The Company is subject to capital market and interest rate risks.

The Company’s operations, particularly its electric and natural gas transmission and distribution businesses, require significant capital investment. Consequently, the Company relies on financing sources and capital markets as sources of liquidity for capital requirements not satisfied by cash flows from operations. If the Company is not able to access capital at competitive rates, including through its “at-the-market” offering program, the ability to implement business plans, make capital expenditures or pursue acquisitions the Company would otherwise rely on for future growth may be adversely affected. Market disruptions may increase the cost of borrowing or adversely affect the Company’s ability to access one or more financial markets. Such disruptions could include:

  • A significant economic downturn.
  • The financial distress of unrelated industry leaders in the same line of business.
  • Deterioration in capital market conditions.
  • Turmoil in the financial services industry.
  • Volatility in commodity prices.
  • Pandemics, including COVID-19.
  • Terrorist attacks.
  • Cyberattacks.

The issuance of a substantial amount of the Company’s common stock, whether issued in connection with an acquisition or otherwise, or the perception that such an issuance could occur, could have a dilutive effect on shareholders and/or may adversely affect the market price of the Company’s common stock. Higher interest rates on borrowings could also have an adverse effect on the Company’s operating results.

Financial market changes could impact the Company’s pension and postretirement benefit plans and obligations.

The Company has pension and postretirement defined benefit plans for some of its current and former employees. Assumptions regarding future costs, returns on investments, interest rates and other actuarial assumptions have a significant impact on the funding requirements and expense recorded relating to these plans. Adverse changes in economic indicators, such as consumer spending, inflation data, interest rate changes, political developments and threats of terrorism, among other things, can create volatility in the financial markets. These changes could impact the assumptions and negatively affect the value of assets held in the Company’s pension and other postretirement benefit plans and may increase the amount and accelerate the timing of required funding contributions for those plans.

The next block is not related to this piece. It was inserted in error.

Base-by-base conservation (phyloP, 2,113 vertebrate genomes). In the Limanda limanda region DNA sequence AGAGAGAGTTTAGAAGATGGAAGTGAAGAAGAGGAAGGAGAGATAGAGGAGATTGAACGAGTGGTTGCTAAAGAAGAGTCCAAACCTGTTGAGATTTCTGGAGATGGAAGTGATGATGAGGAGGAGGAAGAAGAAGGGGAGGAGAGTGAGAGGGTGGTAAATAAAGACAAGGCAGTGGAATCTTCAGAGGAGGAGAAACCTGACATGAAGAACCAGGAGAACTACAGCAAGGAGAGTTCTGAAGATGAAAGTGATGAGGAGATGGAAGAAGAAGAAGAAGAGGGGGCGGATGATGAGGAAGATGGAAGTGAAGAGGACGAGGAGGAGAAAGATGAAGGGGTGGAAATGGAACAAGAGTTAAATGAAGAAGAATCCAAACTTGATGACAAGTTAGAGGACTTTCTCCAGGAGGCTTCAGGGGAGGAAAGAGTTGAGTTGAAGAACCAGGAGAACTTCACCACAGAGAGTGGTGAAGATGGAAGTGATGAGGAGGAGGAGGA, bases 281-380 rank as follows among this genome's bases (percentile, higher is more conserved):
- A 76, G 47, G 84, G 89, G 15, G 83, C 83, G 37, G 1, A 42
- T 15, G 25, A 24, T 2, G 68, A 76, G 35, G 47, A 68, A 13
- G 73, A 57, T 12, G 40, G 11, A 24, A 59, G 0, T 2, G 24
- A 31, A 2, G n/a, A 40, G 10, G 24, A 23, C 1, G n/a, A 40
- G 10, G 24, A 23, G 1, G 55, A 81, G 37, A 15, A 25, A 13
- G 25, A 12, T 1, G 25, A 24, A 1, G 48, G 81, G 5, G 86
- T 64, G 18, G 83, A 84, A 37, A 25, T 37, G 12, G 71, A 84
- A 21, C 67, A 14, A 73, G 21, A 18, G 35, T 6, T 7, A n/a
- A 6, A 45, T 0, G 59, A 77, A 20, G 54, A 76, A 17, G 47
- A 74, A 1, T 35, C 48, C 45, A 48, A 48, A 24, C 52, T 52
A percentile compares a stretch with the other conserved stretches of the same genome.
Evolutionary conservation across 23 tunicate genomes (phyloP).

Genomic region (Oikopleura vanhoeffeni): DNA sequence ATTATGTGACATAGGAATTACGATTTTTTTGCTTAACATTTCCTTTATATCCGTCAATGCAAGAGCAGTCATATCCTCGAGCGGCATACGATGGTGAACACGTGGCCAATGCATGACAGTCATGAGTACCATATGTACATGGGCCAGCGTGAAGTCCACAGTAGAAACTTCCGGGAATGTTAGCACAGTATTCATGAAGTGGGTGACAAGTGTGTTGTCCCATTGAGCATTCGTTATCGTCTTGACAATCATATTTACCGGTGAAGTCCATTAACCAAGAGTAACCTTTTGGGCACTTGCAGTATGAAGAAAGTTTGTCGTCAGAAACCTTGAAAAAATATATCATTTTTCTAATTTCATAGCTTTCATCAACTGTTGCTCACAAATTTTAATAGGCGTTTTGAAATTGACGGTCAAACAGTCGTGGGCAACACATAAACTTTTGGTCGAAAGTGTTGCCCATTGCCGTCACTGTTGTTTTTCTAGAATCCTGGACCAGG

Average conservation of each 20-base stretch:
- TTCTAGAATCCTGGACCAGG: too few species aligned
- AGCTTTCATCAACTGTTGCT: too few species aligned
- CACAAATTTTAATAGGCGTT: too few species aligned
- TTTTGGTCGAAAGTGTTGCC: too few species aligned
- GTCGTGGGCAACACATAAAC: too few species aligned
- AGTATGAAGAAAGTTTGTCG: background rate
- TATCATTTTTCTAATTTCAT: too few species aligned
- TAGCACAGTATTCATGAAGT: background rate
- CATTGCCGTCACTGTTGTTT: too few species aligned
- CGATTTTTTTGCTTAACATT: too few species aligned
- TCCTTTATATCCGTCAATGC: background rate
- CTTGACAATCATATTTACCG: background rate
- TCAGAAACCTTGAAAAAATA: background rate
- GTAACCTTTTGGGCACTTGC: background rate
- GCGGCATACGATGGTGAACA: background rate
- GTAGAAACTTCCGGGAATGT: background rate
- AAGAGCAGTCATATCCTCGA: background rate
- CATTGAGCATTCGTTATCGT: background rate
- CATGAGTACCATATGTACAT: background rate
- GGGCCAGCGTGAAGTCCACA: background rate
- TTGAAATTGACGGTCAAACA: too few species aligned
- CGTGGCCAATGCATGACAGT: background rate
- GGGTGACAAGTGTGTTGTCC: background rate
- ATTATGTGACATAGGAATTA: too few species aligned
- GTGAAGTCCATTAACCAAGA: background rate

Significant changes in energy prices could negatively affect the Company’s businesses.

Fluctuations in oil and natural gas production, supplies and prices; fluctuations in commodity price basis differentials; political and economic conditions in oil-producing countries; actions of the Organization of Petroleum Exporting Countries; demand for oil due to the economic slowdowns; and other external factors impact the development of oil and natural gas supplies and the expansion and operation of natural gas pipeline systems. The Company has benefited from associated natural gas production in the Bakken, which has provided opportunities for organic growth projects. Depressed oil and natural gas prices, however, place pressure on the ability of oil exploration and production companies to meet credit requirements and can be a challenge if prices remain depressed long-term. Prolonged depressed prices for oil and natural gas could negatively affect the growth, results of operations, cash flows and asset values of the Company’s electric, natural gas and pipeline businesses.